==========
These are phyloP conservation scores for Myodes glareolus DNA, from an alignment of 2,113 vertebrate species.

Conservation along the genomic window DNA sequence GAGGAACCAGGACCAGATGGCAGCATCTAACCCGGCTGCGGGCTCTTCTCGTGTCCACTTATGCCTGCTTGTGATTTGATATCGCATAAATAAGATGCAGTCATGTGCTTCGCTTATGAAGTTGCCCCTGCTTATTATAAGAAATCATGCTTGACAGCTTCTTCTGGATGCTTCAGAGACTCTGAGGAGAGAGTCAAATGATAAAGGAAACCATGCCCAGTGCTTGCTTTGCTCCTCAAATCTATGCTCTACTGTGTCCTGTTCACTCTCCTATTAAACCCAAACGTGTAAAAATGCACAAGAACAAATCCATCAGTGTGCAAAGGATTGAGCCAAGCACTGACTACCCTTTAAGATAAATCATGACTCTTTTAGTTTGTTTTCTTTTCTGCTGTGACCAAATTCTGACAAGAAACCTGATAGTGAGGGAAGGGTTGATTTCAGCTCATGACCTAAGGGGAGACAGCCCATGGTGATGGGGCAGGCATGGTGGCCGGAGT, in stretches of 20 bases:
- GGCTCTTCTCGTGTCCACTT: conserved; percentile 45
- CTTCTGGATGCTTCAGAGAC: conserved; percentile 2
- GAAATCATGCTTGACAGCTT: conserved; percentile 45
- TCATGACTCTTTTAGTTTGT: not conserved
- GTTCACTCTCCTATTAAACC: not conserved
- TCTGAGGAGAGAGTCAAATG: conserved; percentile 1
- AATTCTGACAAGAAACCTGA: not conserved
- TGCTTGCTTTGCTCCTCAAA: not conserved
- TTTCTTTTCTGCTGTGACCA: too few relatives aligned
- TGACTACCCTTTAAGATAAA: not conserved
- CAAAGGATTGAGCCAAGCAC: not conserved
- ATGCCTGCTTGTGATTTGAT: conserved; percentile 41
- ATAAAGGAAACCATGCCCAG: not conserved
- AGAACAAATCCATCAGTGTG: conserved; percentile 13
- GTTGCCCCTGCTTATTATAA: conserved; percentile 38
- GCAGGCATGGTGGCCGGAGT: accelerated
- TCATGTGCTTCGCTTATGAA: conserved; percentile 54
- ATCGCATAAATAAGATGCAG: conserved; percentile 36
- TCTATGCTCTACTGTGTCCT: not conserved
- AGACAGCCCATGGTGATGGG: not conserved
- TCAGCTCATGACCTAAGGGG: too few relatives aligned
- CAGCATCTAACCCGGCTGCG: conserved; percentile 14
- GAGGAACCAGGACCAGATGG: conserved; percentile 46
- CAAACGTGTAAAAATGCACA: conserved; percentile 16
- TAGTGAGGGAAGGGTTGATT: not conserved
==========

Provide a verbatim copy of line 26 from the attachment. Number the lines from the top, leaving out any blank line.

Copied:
- CAAACGTGTAAAAATGCACA: conserved; percentile 16